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12. Mystic River (2003)
In the Summer of 1975, one of the three kids playing on a sidewalk is abducted and sexually abused for many days. Several years ahead, the three childhood friends are forced to confront that traumatic event when a family tragedy occurs. ‘Mystic River’ is a tragic story of the loss of youth. Brian Helgeland’s tightly written screenplay is the highlight of the film. Besides being masterfully directed by Clint Eastwood, this drama has a mesmerizing cast that includes Sean Penn, Tim Robbins, and Kevin Bacon.
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11. Memento (2000)
A man keeps forgetting his recent memories due to an accident. He needs to kill the men responsible for his wife’s death and his current state. The only clues are tattooed on his body. The viewer goes through the same emotion as the protagonist, albeit in a little different way. The sequences in colour tell the story in a linear way, whereas the black and white sequences depict the past. Wait, did I tell you, the visuals are interspersed? ‘Memento’ is a truly brilliant film that displays the raw genius of Christopher Nolan.
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10. Prisoners (2013)
Fear has such power over minds that it can paralyze people, like a tarantula does to its prey. Denis Villeneuve’s ‘Prisoners’ effectively explores the fear of unknown, the boundaries of morality, and the dilemmas of human conscience. Let me warn you right away – It’s disturbing and makes you shiver to the marrows. And you wonder, what if it happens to me?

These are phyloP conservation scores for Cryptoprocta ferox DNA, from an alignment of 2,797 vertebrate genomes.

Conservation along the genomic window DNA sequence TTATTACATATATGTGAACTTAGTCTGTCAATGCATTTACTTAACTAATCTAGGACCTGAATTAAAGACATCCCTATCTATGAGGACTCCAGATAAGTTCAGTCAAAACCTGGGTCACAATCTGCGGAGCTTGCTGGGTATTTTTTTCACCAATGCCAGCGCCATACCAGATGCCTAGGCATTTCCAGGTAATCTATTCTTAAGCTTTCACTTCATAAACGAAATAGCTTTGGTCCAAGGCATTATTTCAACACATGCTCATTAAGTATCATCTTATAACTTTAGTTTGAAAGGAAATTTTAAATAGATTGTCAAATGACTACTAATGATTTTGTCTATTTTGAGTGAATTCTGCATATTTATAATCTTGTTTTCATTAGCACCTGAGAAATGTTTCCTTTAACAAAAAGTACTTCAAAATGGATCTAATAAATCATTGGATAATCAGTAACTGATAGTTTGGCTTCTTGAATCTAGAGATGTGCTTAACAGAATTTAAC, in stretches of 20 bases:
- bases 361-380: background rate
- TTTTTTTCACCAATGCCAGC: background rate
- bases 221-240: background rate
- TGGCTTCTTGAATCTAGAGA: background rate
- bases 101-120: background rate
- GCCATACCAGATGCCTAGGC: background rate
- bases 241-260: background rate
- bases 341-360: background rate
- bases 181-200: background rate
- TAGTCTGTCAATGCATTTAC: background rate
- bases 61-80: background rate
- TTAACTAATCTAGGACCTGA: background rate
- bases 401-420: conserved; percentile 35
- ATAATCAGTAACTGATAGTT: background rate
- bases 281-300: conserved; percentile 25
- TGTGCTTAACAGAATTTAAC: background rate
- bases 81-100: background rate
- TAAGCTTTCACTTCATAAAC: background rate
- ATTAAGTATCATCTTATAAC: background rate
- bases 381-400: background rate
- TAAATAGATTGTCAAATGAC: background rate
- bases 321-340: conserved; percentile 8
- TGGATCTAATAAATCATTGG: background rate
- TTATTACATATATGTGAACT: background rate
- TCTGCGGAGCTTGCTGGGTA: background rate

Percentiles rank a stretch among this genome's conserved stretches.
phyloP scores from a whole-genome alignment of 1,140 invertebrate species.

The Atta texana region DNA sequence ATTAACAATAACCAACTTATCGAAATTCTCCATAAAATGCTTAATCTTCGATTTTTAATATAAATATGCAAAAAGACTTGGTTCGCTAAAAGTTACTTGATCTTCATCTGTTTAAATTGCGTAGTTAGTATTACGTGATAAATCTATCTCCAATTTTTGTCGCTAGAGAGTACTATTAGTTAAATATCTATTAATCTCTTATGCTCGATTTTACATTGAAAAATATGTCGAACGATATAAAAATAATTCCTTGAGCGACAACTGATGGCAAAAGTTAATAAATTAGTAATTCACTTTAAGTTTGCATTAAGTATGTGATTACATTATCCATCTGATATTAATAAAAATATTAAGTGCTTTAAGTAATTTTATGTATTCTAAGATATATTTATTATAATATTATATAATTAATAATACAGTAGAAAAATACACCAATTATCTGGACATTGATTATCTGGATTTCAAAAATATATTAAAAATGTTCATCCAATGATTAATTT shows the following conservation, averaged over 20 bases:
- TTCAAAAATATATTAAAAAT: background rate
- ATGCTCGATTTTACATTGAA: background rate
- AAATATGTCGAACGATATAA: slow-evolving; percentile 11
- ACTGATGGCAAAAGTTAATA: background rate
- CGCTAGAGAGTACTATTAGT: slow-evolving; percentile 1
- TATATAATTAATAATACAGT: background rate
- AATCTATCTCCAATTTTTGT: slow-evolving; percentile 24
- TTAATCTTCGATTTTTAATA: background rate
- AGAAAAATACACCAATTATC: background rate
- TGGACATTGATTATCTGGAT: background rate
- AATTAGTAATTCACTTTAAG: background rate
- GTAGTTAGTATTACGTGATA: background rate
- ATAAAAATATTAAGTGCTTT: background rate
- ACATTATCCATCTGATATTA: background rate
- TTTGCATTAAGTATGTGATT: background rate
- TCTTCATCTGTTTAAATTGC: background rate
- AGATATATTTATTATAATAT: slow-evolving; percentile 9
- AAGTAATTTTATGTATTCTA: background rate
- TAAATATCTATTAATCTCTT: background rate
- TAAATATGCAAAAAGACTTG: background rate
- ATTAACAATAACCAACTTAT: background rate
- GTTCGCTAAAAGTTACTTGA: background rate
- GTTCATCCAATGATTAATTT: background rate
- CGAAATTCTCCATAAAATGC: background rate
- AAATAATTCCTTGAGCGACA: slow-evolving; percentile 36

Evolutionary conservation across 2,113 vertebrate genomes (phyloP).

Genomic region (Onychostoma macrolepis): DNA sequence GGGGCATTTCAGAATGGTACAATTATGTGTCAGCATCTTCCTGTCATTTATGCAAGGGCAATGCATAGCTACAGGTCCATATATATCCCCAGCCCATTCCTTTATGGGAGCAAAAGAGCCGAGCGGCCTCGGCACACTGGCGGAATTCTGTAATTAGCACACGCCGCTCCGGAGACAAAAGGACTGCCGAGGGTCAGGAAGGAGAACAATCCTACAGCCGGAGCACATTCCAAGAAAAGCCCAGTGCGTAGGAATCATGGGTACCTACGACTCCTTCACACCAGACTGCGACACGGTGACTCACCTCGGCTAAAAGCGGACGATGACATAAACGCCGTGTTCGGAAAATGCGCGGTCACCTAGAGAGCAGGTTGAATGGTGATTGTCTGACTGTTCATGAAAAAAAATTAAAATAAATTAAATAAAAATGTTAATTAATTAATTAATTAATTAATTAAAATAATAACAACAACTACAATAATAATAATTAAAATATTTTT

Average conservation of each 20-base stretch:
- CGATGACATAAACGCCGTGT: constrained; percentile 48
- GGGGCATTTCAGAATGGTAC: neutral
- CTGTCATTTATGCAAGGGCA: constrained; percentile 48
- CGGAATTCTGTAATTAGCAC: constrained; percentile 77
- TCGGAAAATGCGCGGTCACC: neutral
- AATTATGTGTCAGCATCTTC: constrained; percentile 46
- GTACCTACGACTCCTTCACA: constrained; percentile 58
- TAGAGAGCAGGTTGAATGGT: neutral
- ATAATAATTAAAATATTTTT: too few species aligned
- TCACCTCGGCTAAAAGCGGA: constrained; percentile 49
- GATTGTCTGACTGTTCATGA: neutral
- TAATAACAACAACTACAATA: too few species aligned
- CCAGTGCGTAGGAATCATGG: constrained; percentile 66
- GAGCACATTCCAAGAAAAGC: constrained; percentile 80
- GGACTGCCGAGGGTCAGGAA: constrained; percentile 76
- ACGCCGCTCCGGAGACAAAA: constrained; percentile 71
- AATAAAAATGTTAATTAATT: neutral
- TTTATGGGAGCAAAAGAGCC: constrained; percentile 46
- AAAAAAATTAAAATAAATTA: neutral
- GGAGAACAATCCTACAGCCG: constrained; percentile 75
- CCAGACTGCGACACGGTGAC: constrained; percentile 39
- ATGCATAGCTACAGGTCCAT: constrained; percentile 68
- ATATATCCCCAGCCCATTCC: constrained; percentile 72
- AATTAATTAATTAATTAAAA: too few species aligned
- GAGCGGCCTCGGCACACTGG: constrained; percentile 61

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9. The Girl With the Dragon Tattoo (2009)
This one is a modern day masterpiece, based on the late author Stieg Larson’s work. An investigative journalist and a troubled hacker join hands to search for a girl who vanished from her house 40 years ago. The only clue they have is a diary of the missing girl. Soon, the diary reveals a series of clues that leads them to brutal murders of young girls 40 years ago. Sensational and shocking to the core, this Swedish movie was highly praised by critics and audiences alike, and it also received a Hollywood remake. Naomi Rapace gives a thunderous performance as Lisbeth Salandar.
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8. Chinatown (1974)
Roman Polanski’s ‘Chinatown’ is an education about how neo-noir mysteries should be made. A woman assigns a private detective to keep an eye on her husband, who is found dead in a reservoir. The catch? The woman isn’t the one she claims to be. The plot is a labyrinthine maze with multiple sub-layers, thus making it one of the most complex mystery flicks ever made. And did I forget Mr. Nicholson? In one word: wow!
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7. LA Confidential (1997)
Set in the fifties of a crime ridden Los Angeles, this film tells the story of three cops and their ways of dealing with crime and perpetrators. It’s essentially a crime thriller but the whodunit saga goes beyond that. An investigation into a series of murders in the city opens a can of worms of corruption and deceit. A relatively unknown Guy Pearce and Russell Crowe along with the seasoned Kevin Spacey play the protagonists. Kim Basinger won the oscar for her portrayal of a prostitute. Easily one of the best detective movies of all time.